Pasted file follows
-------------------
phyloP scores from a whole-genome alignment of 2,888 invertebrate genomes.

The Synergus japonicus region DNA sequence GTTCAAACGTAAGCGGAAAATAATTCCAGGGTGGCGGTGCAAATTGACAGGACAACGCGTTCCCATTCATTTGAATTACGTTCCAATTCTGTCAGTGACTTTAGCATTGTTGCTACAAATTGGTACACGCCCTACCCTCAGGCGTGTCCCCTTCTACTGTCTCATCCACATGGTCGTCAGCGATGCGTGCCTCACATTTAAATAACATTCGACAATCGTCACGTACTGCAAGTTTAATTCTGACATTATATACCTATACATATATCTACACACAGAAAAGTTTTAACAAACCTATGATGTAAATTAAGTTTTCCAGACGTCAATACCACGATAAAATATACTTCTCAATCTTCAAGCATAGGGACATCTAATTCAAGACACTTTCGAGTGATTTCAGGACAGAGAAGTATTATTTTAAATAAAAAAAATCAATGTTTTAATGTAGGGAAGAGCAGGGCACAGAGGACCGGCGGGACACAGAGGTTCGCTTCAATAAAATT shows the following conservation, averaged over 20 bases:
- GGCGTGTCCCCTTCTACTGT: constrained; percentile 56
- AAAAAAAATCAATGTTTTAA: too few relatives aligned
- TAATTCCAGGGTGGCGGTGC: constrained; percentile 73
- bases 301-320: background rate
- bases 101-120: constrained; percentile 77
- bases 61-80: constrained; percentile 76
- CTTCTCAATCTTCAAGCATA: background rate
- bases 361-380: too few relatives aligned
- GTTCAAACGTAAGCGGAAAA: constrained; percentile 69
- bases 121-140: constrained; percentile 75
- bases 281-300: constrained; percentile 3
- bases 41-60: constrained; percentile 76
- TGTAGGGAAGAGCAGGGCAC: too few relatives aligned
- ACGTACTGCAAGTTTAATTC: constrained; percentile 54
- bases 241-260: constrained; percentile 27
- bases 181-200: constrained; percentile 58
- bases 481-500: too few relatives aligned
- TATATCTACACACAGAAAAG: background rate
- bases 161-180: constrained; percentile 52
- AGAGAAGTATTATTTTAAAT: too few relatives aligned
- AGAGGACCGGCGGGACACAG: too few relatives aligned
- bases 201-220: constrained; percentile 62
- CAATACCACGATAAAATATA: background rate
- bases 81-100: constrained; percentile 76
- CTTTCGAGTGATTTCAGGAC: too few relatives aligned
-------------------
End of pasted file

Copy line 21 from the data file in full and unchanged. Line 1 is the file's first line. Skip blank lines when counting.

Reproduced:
- bases 161-180: constrained; percentile 52